First Draught: Black Creek’s Pumpkin Ale


Published:

The months of the beer calendar are marked by a rotating cycle of releases that all seem to use a seasonal ingredient. In the winter it’s high alcohol and warm spices; spring has bocks and hints of maple syrup; summer brings lighter beers, inflected with citrus. And now we’re well into the greatest beer season of all: pumpkin beer time.

Fans of the style will have a lot to choose from this year: there a number of offerings at the LCBO, with more on the way. Among that crowd, I think the Pumpkin Ale from Black Creek Historic Brewery stands out as one of the better examples.

Whether we’re talking about pumpkin pie, soup or beer, I wonder whether the allure is in the flavour of pumpkin or all those familiar spices that typically go with it. After all, other than that damp, squashy aroma that fills the kitchen at jack-o’-lantern time — and lots of sweetness — what does pumpkin really taste like?

In this case, Black Creek has added cinnamon, which heightens the aroma, and ginger, which cuts the sweetness. The flavour of cloves and a slight hop bitterness also add lively interest. 

The version of the Pumpkin Ale that’s at the LCBO is brewed under contract for Black Creek at Trafalgar Brewery in Oakville. Later in October, at the Howling Hootenanny at the historic Pioneer Village, Black Creek will be selling growlers (1.89 litres) of a version made using its historically-accurate 19th century equipment and techniques.

From the rest of the field, Grand River’s Highballer Pumpkin Ale is another favourite of mine, especially because of its American pale ale style base. From outside Ontario, the Pumking from Southern Tier and Howe Sound’s Pumpkineater (not yet in the LCBO) are both worth trying.

Black Creek Historic Brewery’s Pumpkin Ale, $3.95 for a 500 ml bottle, LCBO #311225

When David isn't busy drinking beer for his articles here, he writes about food and drink for Toronto's online publications including his own site, Food With Legs. For more of his thoughts on beer and life in general follow him on Twitter.

Edit Module

Join the conversation and have your say by commenting below. Our comment system uses a Facebook plugin. Please note that you'll have to turn off some ad-blockers in order to see the comments.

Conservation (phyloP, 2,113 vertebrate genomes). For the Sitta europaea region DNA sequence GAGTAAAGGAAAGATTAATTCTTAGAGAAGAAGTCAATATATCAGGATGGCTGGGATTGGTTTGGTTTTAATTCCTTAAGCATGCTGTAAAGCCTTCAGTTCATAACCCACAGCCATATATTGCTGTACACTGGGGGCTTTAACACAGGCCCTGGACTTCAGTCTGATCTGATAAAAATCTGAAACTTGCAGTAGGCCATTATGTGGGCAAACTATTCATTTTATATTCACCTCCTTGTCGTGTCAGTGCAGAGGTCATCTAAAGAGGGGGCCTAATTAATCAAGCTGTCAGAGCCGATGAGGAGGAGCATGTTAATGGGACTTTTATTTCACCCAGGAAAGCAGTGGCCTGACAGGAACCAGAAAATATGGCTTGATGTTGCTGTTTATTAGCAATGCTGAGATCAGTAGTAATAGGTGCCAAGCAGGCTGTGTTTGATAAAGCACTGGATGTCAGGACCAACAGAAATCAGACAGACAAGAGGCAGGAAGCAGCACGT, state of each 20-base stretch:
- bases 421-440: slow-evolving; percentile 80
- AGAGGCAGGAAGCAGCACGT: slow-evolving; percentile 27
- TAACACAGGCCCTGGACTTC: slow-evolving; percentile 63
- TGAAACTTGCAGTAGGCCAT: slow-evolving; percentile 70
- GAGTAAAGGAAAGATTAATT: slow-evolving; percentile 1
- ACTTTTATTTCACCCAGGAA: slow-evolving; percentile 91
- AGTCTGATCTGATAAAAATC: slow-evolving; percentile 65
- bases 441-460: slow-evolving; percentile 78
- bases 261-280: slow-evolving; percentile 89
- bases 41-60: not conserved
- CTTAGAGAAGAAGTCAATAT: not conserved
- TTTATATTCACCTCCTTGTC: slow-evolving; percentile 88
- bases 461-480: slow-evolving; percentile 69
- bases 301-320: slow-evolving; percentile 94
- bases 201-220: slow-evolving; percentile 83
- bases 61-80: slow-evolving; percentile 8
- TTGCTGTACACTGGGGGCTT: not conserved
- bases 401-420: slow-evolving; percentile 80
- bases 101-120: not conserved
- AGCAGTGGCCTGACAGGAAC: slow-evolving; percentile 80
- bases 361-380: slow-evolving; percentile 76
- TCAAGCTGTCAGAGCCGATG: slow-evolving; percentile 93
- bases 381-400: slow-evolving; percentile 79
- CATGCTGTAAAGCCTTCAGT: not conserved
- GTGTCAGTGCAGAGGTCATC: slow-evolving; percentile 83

Edit Module

Follow us on Twitter @PostCity for more on what to eat, where to shop and what to do in Toronto.

Edit ModuleShow Tags

You may also like...

Sixteen restaurants sign on to cook regional Italian food for 2nd Giro d'Italia

Sixteen restaurants sign on to cook regional Italian food for 2nd Giro d'Italia

This weekend is the kickoff for the second installment of Giro d'Italia, Toronto's now semi-annual Italian Restaurant Week. This is a sort of thematic, focused Summerlicious that involves 16 local establishments each producing a prix fixe menu based on the cuisine from a specific Italian region.
Posted 2 days ago
First Look: Wong’s offers a pan-Asian take on ice cream to east-end neighbourhood

First Look: Wong’s offers a pan-Asian take on ice cream to east-end neighbourhood

Toronto’s love for ice cream lives on, from the charcoal variety to the confection-topped kind we just can’t get enough. Cue Wong’s Ice Cream, located at Gerrard and Broadview.
Posted 3 days ago
Estia lacks the direction needed to compete at the top level in Yorkville

Estia lacks the direction needed to compete at the top level in Yorkville

Estia is a spot with Mediterranean-style fish and seafood cooked in a wood-fired oven.
Posted 4 days ago
At the Bar: Inspired cocktails at Momo San, the new Japanese hot spot

At the Bar: Inspired cocktails at Momo San, the new Japanese hot spot

At Baldwin Village’s Momo San, things have been bustling. Still shy of the actual grand opening, the in-demand Japanese eatery has had all the queues since opening shop early this May.
Posted 5 days ago
Edit ModuleShow Tags
Edit ModuleEdit Module